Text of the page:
How The Internet Is Helping In The Spread Of Misinformation
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Politics and Activism

How The Internet Is Helping In The Spread Of Misinformation

Ironically, its very free and open nature has allowed lies and distortions to masquerade as facts and gain unprecedented traction.

How The Internet Is Helping In The Spread Of Misinformation

When the internet first arrived it was supposed to revolutionize the way we access information. Information was supposed to be at our fingertips. It has succeeded in doing so for the most part, but ironically, the internet has ensured that lies, half-truths, and distortions of facts are also equally accessible to us as actual facts from credible sources. This would not be such a big problem if people who were immersed in such myth and dogma lived in their own bubble in one corner of the internet. Many such myths are shockingly mainstream.

According to a recent CNN/ORC poll, 29 percent of Americans believe that President Obama is a Muslim. This is despite the president repeatedly reaffirming his Christian faith. In other words, nearly a third of Americans believe the president is lying about his faith. Obviously no reputable media organization, even those with conservative leanings, would ever publish such unsubstantiated claims. So where are people getting this from? Maybe from the countless far right-wing websites on the internet that have made an industry of manufacturing conspiracy theories; which, would sound hilarious if it wasn’t for the fact that many people actually believe them. When it comes to conspiracy theories, the far right is not alone in propagating them. Recently while browsing, I came across a website called Goon Squad. It seemed like a typical left-wing website until I stumbled upon an article that listed the "top 10 lies" that the writer felt most Americans believed. I will just list two of the most telling ones here to rest my case:

1. Six million Jews died in the "Zionist version" of WWII

2. The attacks on 9/11 were a complete surprise to American intelligence agencies.

Needless to say, I immediately exited the website. It should be noted here that if I had not come upon this article, I may have believed what was written on this website. There was nothing to warn me otherwise when I entered it. How surprisingly easy it is to stumble upon these websites scares me. This is the reason I feel the internet has compounded the problem of spreading misinformation.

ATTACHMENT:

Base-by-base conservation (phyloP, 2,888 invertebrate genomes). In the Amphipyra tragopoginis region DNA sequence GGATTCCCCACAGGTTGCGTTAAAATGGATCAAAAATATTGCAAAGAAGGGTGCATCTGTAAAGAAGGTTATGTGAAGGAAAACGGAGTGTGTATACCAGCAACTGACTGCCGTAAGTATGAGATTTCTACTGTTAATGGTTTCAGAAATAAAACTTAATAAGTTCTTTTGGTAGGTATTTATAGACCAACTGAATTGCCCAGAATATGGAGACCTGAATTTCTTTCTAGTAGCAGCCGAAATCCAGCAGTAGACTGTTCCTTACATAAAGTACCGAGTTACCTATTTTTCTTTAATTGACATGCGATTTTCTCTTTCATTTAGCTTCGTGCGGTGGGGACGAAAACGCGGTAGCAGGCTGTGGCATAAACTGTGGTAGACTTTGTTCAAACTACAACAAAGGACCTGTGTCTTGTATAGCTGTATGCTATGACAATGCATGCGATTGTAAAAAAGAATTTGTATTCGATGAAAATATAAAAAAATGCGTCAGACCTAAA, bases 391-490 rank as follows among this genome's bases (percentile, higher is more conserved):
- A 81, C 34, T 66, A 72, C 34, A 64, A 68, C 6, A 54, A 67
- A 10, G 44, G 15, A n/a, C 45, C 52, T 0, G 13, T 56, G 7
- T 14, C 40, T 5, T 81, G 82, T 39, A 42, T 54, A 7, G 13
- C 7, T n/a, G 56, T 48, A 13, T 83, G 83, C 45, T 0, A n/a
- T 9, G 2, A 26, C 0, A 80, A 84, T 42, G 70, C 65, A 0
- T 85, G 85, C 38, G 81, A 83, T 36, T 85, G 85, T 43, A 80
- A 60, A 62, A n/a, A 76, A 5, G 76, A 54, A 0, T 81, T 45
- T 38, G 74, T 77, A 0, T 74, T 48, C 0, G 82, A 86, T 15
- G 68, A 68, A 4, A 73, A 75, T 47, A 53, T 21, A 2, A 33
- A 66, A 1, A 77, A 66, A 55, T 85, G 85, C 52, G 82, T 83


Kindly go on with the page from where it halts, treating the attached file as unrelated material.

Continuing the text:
It has provided the conspiracy theorists with a much wider reach and an ease of creating content to spread their falsehoods which they couldn’t dream of before. Earlier a person with crazy ideas had the option of either writing a book or a column in a newspaper or journal. Any reputable publishing house or newspaper editorial board would think twice before allowing people with outrageous views to express them. The person would then either have to keep his fringe opinions to himself or publish them in an equally fringe paper/magazine which in turn would have limited circulation. So his views would remain on the fringes where they belonged and not come to the mainstream.

Contrast this with today where anyone with access to the internet can have their own blogs, anyone with a video camera can become a YouTube star, and can put out their content without any middlemen filtering it. Given the free and open nature of the internet, this content is now equally accessible to everyone. For example, the highly popular Alex Jones Channel on YouTube spews conspiracy theories and has over a million subscribers. An additional problem is that these people are not bound by any editorial guidelines like mainstream media is and can hence freely publish factual inaccuracies, distortions of facts, and even outright lies with impunity.

Unfortunately, their audience doesn’t care about such things. It is useless to even fact check them as they do not treat these as fact checks but as an attack on them for "exposing" things and double down. In a sense they are right. Even talking about them gives them a sense of legitimacy which they do not deserve. However, ignoring them as we have done so far has allowed them to flood the internet with their deluge of misinformation.

Now don’t get me wrong. The internet's ability to post unfiltered content and provide access for everyone is what makes it possible for dissidents in autocratic, closed societies to express, share, and spread their ideas. Authoritarian regimes can ban books and newspapers, but it is very difficult for them to ban thousands of websites, especially if VPNs are used. In fact, the Iranian Green Movement and the Arab Spring were known to spread the way they did due to internet activism by tech-savvy young netizens. Just as the internet has allowed the free flow of good ideas, it has also allowed an equal free flow of bad ideas. No wonder ISIS is using the internet and social media to spread its barbaric ideology and win recruits.

How to counter this internet misuse? There is no easy way. On a personal level, it can be done by checking whether a website is a credible source of information or not before reading any article on it. On a macro level, there is very little that can be done. As the internet is a marketplace for the free exchange of ideas, no action, at least legal action, should be taken either. One can only hope that the people who have fallen prey to lies and myths accidentally stumble upon some credible site which challenges and subsequently makes them abandon their fairy tales and embrace the truth. After all, this is how many of them must have come to believe them in the first place.


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This article has not been reviewed by Odyssey HQ and solely reflects the ideas and opinions of the creator.

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